The Australian airline industry has urged the government not to adopt the recommendations of the Productivity Commission’s Inquiry into the Economic Regulation of Airports, which found airports were not misusing their market power.
The Productivity Commission’s final report said Sydney, Melbourne, Brisbane and Perth’s airports have not “systematically exercised their market power in commercial negotiations, aeronautical services or car parking”.
According to the findings, a new independent arbitrator was not necessary, despite it being one of the key demands from airlines.
However, the report did find that regulatory arrangements for airlines to access Sydney airport should be improved and that international airline fees at both Sydney and Brisbane airports were relatively high.
Airlines for Australia and New Zealand (A4ANZ) chair professor Graeme Samuel said the final report is largely unchanged from the draft “Despite a raft of submissions and credible evidence the Productivity Commission received in favour of modest, sensible reform”.
“The most significant of these was a proposal from the ACCC to address the fact that the existing system provides no constraint on monopoly airport behaviour, and that an independent umpire is needed to efficiently resolve disputes. This was rejected by the Productivity Commission, despite the benefits that similar frameworks have brought to other sectors,” Samuel said.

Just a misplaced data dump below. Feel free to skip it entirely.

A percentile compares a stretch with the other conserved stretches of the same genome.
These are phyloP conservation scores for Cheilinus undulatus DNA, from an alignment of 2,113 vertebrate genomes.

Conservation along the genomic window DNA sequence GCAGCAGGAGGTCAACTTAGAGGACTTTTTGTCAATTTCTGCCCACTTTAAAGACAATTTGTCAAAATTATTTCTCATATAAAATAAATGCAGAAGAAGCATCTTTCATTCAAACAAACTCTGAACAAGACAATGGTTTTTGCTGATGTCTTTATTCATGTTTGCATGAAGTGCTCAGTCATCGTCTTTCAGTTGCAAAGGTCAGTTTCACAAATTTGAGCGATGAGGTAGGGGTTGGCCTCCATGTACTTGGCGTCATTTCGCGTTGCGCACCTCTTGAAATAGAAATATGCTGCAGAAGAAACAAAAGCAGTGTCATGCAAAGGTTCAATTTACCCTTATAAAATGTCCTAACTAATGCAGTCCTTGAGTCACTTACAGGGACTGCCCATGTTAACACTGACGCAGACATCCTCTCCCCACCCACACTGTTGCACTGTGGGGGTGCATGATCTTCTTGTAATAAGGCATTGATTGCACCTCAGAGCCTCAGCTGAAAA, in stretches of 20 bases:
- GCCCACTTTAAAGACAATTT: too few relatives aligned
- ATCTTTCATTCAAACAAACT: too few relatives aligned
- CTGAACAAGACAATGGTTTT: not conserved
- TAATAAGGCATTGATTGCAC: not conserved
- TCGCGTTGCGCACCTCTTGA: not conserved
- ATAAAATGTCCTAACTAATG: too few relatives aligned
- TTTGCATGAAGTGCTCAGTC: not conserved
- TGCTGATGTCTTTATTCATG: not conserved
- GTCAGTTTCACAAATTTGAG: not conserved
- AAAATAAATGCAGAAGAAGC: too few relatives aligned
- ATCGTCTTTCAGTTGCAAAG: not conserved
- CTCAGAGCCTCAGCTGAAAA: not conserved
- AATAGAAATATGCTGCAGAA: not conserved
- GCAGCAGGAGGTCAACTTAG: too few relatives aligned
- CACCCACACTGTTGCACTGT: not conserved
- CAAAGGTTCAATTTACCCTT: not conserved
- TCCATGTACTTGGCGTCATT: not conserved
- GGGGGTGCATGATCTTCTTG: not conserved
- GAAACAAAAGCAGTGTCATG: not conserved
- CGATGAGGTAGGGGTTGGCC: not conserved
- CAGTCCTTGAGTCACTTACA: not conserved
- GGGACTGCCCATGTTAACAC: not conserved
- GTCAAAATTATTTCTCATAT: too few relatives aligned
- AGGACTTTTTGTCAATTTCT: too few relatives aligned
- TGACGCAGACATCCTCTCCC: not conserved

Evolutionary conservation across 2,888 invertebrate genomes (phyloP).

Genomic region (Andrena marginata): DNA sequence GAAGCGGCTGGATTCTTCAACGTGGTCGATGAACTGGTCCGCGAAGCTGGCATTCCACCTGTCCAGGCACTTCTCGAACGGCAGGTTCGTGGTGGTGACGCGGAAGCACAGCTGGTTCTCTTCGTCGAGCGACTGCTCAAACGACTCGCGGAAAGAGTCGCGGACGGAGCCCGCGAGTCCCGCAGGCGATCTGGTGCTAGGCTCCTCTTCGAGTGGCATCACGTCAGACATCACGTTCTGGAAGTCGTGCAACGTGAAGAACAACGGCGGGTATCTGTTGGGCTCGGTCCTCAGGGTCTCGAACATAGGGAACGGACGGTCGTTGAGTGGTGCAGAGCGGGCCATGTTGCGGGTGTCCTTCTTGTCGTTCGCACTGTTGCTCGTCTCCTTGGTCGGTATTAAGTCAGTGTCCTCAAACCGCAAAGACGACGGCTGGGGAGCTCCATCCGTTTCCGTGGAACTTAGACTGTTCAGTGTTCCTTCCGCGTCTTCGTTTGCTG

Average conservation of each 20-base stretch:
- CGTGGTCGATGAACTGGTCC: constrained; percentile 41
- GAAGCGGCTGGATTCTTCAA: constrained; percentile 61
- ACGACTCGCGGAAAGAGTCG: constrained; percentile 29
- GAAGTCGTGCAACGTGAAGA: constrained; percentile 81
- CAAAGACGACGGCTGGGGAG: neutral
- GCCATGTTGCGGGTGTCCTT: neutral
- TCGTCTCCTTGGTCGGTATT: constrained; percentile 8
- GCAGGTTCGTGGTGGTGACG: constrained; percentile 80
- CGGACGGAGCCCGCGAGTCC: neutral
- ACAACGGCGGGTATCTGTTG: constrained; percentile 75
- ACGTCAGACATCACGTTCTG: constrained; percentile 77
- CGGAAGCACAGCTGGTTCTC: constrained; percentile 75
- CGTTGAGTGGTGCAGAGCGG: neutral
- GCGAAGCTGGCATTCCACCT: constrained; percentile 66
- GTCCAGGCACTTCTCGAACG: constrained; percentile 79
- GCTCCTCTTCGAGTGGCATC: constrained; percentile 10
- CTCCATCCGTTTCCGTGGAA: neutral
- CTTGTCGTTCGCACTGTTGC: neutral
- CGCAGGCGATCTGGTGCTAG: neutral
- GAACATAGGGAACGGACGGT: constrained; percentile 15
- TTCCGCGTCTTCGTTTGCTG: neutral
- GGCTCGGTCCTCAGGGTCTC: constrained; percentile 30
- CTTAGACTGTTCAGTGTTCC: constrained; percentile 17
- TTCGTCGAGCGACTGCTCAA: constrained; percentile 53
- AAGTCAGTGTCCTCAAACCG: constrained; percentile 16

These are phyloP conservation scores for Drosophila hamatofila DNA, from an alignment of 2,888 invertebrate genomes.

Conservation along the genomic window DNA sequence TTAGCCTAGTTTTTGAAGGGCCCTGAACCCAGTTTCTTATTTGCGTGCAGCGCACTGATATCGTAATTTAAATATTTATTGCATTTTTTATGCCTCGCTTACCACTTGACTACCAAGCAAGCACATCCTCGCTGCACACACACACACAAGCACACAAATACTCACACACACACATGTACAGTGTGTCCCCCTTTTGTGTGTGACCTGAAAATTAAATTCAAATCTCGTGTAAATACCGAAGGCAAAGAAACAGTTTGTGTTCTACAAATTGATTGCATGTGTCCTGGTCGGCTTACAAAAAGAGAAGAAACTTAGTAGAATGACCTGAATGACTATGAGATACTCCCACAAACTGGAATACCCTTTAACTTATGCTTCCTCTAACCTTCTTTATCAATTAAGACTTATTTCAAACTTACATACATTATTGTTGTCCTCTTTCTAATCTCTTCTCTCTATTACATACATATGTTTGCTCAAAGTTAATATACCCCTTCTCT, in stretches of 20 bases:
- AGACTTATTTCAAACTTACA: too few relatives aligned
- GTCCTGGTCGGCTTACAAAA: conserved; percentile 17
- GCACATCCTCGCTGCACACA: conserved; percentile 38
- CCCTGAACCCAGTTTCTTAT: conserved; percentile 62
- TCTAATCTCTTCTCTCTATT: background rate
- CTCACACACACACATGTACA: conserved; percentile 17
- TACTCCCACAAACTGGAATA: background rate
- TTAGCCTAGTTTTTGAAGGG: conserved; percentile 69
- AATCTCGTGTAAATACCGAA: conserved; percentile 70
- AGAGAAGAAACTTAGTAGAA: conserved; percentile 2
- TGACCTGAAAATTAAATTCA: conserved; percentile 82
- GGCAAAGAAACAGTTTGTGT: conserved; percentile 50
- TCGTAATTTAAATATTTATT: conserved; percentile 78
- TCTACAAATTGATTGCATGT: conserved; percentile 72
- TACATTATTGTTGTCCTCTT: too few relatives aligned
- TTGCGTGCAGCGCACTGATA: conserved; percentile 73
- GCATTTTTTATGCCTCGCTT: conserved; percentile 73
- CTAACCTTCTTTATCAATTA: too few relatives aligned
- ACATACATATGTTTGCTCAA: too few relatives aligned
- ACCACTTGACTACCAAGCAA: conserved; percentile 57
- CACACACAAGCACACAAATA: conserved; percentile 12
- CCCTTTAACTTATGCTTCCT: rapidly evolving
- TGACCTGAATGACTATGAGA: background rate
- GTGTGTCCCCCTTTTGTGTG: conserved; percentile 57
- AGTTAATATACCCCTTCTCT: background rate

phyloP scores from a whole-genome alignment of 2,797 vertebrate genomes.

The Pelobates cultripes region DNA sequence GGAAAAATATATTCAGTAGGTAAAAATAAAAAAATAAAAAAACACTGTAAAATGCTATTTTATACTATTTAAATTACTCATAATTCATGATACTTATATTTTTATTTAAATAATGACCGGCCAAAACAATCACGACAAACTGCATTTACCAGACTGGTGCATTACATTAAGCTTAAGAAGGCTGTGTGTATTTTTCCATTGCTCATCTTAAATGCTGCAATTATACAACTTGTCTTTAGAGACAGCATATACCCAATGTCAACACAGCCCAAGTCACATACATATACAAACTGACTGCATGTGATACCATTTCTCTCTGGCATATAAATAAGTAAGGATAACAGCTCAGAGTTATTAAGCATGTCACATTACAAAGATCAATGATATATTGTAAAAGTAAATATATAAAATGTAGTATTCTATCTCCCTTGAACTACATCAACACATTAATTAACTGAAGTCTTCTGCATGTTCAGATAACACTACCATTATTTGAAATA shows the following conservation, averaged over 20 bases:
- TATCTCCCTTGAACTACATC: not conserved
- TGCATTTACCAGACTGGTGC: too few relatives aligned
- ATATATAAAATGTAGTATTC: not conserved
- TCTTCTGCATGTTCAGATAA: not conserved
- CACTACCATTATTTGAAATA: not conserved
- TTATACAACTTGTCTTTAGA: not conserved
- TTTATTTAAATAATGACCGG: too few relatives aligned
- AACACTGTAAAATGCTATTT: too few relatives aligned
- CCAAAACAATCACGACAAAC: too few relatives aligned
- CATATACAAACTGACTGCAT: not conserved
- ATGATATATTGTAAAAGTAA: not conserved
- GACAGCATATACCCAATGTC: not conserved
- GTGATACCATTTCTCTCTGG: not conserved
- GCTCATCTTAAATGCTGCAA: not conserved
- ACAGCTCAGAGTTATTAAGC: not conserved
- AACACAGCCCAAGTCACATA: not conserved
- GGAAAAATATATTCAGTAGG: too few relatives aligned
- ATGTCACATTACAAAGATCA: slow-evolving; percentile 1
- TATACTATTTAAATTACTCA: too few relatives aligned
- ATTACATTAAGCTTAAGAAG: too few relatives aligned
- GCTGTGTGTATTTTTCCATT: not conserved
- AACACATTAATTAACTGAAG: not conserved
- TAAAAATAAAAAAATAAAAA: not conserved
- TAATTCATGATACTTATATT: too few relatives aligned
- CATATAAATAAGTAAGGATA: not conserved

The report said the current approach to airport regulation benefits passengers and the community and “remains fit for purpose at this time”.
“But the monitoring regime should be strengthened to enhance transparency over airports’ operations and to more readily detect the exercise of market power,” the report said.
To do this, the productivity commission recommended airports report their revenues and costs for providing aeronautical services to airlines to the ACCC.
Samuel said that if the government accepts these recommendations “the next few months and years will see monopoly airports emboldened – as they were after the draft report’s release – to demand unreasonable terms in their negotiations with airlines and other airport users.”
“This means more productivity-sapping disputes and more cases of expensive, inefficient and ineffective litigation through the courts. This is not good for investment, innovation or competition, and it means that consumers and the economy lose out. It’s a problem that isn’t going away,” he said.
“We have previously pointed out the errors of fact and the flaws in the Productivity Commission’s analysis. The Final Report is, disappointingly, no different.
“Better, fairer deals for airport users are what is needed, not 5 more years of the same issues and worse.
“There is a pragmatic, light-handed solution on the table: independent commercial arbitration to resolve disputes. We know that, like the majority of Australians, the Government are convinced there is a problem with our monopoly airports. We believe the Government will act to address this, and await their response to this Report.”